• Use the yolks to make lemon curd. Hey…that would super yummy on meringues, too! 
• Make Homemade French Mayonnaise for sandwiches, salads + eggs.

Cutting peaches is a total pain!

I know, right? I cut peaches and other stone fruit totally wrong for so. many. years. Instead of cutting the fruit from stem to bottom, cut it along its equator. A little wiggle and it comes off the pit so much easier!

slicing a peach around its equator
twisting a peach off the pit
Use a really clean metal or glass bowl and whisk for the meringue.

Trace amounts of grease (aka fat), can prevent your egg whites from whipping up properly. Plastic bowls are porous and can trap grease and other flavors, so it’s not an ideal material to use here.

How long can I store the ingredients for this dessert?

• If you’re not serving all your meringues at once, store them in an air tight container at room temperature. They’ll be good for 2 weeks. 
• Extra whipped cream can be stored covered, in the refrigerator for about 5 days.
• For the best tasting (and looking) pavlovas, only cut and use as much fruit as you intend to eat at one sitting. The syrup can be covered and stored in the fridge for about 5 days.

What else can I do with the syrup?

Fuzzy navel iced tea, anyone?

cake stand and mini peach pavlovas

More Fruity Dessert Recipes…

a trio of small peach pavlovas

Mini Fresh Peach Pavlovas with Fuzzy Navel Syrup

Sip + Sanity | Linda Feller
These Mini Fresh Peach Pavlovas with Fuzzy Navel Syrup are the perfect vehicle for one of our favorite summertime fruits! Crispy, chewy, sweet + juicy — they tick all the boxes!
Prep time.25 minutes
Cook time.1 hour
Custom time.1 hour
Total time.2 hours 25 minutes
Cuisine.Australia, New Zealand
Number of servings.10 pavlovas
Calories per serving.301 kcal




  • 3 egg whites, room temperature
  • ½ teaspoon vanilla extract, (feel free to omit for brighter white meringues)
  • ¼ teaspoon cream of tartar
  • ¾ cup granulated sugar

Fuzzy Navel Syrup

  • 1 large peach, diced
  • ¼ cup water
  • ¼ cup orange juice
  • ½ cup granulated sugar

Whipped Cream

  • 2 cups heavy whipping cream
  • 2 tablespoon powdered sugar


  • 2 large peaches, cut into wedges
  • ½ cup blueberries, or raspberries


  • Preheat the oven to 225°F.
  • Using a ring mold or small bowl, about 3 to 3.5" in diameter, trace 10 circles on a piece of parchment (a pencil is good for this). Flip the parchment over, pencil side down, on a sheet pan and set aside.

Make the Meringues

  • Place egg whites, vanilla extract and cream of tartar in a grease-free stainless steel or glass bowl (or bowl of a stand mixer). Using the whisk attachment, beat on low until the egg whites begin to foam, then increase speed to medium-high. Continue beating while adding sugar 1 tbsp at a time. Beat another minute or so until the meringue has achieved stiff peaks and is glossy.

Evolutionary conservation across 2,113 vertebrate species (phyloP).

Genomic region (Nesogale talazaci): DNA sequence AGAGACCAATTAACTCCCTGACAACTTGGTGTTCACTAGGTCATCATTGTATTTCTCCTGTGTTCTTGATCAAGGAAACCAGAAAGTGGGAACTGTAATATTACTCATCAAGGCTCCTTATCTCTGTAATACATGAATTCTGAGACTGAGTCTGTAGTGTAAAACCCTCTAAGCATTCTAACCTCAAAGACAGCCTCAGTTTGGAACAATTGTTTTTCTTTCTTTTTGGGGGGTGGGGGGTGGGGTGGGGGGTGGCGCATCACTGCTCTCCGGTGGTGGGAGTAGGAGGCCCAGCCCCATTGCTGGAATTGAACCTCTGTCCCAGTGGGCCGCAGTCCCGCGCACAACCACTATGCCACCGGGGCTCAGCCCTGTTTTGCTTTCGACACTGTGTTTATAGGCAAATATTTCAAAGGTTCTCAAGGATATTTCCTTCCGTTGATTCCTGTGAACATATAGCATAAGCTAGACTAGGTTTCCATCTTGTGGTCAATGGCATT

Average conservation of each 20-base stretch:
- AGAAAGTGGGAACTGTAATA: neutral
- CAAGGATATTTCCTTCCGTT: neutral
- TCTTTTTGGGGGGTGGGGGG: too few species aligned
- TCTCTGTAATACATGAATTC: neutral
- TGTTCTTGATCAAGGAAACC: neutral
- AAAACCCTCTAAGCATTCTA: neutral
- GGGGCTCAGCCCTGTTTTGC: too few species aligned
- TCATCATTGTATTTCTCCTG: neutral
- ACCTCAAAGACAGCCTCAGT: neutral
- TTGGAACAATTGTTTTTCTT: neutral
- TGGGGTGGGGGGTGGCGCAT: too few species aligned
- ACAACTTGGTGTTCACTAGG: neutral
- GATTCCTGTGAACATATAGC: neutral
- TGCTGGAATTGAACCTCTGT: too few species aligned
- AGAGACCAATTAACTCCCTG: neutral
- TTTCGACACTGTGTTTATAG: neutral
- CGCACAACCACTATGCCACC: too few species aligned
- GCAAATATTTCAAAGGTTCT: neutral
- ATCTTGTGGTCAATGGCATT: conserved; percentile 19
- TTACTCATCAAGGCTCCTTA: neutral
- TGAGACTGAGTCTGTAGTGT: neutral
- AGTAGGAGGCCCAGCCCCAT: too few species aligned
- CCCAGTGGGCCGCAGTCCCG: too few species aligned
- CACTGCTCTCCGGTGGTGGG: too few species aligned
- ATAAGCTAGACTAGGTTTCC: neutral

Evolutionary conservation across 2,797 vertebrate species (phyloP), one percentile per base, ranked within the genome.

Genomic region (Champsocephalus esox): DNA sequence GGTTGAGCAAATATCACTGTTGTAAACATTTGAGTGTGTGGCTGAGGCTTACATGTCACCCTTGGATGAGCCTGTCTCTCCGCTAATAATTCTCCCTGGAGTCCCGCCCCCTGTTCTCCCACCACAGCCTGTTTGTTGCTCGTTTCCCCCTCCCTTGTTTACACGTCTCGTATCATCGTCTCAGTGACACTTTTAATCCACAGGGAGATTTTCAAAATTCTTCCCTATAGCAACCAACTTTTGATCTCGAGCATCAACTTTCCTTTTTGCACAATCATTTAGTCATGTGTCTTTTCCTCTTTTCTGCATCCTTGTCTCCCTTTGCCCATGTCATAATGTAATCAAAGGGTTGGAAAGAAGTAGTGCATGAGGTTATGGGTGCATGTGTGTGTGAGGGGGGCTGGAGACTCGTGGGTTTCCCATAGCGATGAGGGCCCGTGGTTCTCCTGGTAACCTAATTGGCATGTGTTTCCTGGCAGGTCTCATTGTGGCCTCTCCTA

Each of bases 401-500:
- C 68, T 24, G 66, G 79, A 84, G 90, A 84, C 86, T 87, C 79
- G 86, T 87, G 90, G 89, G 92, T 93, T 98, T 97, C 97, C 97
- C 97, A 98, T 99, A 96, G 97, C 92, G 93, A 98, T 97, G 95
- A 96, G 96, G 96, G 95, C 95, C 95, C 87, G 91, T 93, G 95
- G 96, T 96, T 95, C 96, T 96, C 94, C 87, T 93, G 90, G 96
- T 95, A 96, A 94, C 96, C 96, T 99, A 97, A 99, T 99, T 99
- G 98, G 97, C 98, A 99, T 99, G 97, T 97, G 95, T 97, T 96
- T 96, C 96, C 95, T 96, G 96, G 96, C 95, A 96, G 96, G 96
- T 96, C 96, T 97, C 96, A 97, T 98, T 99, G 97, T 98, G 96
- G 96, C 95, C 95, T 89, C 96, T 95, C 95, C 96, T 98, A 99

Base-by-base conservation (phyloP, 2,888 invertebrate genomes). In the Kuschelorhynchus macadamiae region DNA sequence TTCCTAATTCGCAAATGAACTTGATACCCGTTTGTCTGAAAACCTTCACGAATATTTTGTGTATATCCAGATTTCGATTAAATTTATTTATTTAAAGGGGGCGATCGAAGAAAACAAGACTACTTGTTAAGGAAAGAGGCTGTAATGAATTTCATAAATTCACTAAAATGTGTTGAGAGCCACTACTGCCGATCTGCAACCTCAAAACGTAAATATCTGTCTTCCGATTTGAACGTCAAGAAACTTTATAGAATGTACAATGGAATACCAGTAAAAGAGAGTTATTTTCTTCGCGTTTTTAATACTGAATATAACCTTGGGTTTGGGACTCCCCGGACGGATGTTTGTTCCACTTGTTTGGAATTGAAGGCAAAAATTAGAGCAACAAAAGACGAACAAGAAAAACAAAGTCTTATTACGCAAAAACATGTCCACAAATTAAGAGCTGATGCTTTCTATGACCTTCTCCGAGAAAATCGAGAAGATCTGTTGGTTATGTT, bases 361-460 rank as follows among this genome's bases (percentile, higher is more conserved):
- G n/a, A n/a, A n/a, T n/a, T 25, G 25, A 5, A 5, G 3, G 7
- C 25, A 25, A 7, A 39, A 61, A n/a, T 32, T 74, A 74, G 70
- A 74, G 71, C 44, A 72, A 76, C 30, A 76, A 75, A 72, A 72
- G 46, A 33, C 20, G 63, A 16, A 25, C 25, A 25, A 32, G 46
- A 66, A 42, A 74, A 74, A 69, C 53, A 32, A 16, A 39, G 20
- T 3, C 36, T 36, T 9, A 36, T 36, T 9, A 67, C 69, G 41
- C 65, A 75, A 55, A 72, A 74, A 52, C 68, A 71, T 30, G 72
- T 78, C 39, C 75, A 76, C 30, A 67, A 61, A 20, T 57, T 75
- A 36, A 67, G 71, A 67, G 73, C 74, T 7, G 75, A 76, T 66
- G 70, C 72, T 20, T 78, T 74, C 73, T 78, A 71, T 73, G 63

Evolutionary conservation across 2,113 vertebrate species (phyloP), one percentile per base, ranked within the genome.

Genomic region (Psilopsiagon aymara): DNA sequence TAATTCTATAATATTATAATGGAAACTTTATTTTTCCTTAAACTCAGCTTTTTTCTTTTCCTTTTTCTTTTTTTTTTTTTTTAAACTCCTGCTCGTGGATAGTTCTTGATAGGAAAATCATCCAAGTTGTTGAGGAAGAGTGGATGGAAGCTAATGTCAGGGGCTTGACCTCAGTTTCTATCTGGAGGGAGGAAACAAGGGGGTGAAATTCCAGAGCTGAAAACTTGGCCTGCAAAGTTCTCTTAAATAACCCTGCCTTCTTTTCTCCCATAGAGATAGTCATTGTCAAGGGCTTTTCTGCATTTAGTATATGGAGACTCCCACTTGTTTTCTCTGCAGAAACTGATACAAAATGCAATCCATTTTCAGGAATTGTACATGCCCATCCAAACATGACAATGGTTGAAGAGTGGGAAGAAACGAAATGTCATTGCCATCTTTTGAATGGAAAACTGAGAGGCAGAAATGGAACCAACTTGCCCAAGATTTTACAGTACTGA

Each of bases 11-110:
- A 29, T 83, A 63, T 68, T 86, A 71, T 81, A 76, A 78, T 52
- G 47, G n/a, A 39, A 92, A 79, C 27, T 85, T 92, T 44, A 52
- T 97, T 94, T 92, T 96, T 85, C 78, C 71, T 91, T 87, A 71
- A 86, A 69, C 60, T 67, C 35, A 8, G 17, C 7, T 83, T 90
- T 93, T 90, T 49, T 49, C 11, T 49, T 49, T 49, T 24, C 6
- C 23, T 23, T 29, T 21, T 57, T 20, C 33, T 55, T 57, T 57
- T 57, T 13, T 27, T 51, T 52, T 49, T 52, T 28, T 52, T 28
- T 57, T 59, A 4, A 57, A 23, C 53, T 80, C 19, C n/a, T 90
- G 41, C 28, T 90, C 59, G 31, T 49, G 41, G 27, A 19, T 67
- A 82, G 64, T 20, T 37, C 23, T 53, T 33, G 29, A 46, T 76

• Dollop or pipe the meringue onto your parchment, using the drawn circles as a guide. Bake for 50 to 60 minutes without opening the oven door. Turn the oven off, but leave the meringues in for another hour to gradually cool. After the hour, remove them to the counter to cool completely.
  • The meringues should be crispy on the outside and light-weight. They should have no browning, but ovens vary and they may appear off-white. They should peel easily away from the parchment.

Make the Fuzzy Navel Syrup

  • While the meringues are baking, place the diced peach, water, orange juice and sugar into a small saucepan over high heat. Bring it to a boil, reduce the heat to medium and simmer for 5 minutes.
  • Strain the solids from the syrup using a fine mesh strainer. Use a spoon or spatula to press all the liquid from the peach mixture. Return the liquid only to the saucepan and simmer another 5 minutes until it reduces by about 1/4. You should end up with about 3/4 cup, give or take. Set aside to cool.

Make Whipped Cream

  • When you are ready to serve, whip cold cream and powdered sugar together until you achieve stiff peaks, but smooth texture. Be careful not to over whip which results in a clumpy, butter-like texture.

Assemble Pavlovas

  • In a bowl, toss peach wedges and blueberries together with 2 to 3 tablespoons of the syrup.
  • Dollop some whipped cream on top of a meringue then top with some peaches + berries. Drizzle a little more syrup over the top, if desired.


Calories: 301kcal | Carbohydrates: 35g | Protein: 3g | Fat: 18g | Saturated Fat: 11g | Polyunsaturated Fat: 1g | Monounsaturated Fat: 5g | Cholesterol: 65mg | Sodium: 35mg | Potassium: 183mg | Fiber: 1g | Sugar: 32g | Vitamin A: 887IU | Vitamin C: 8mg | Calcium: 36mg | Iron: 1mg
Keywords.make ahead, oven, peaches, vegetarian
Did You Make This Recipe?Be sure to share a comment below!

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  1. Wow, I never thought to cut my peaches that way! I just bought a huge basket of peaches at the farmer’s market, so this recipe is a great way for me to use some of them. I’m especially excited to try the syrup- I’ll bet there are a thousand ways to use it!

  2. These look absolutely amazing, I bet they taste delicious too. I always stay away from making meringue because I thought it’s very difficult to make but your description makes it sound surprising easy. I will give it a try for sure.

  3. These are beautiful! I have never made meringue but these pavlovas make me want to try! I definitely appreciate the peach cutting tips too.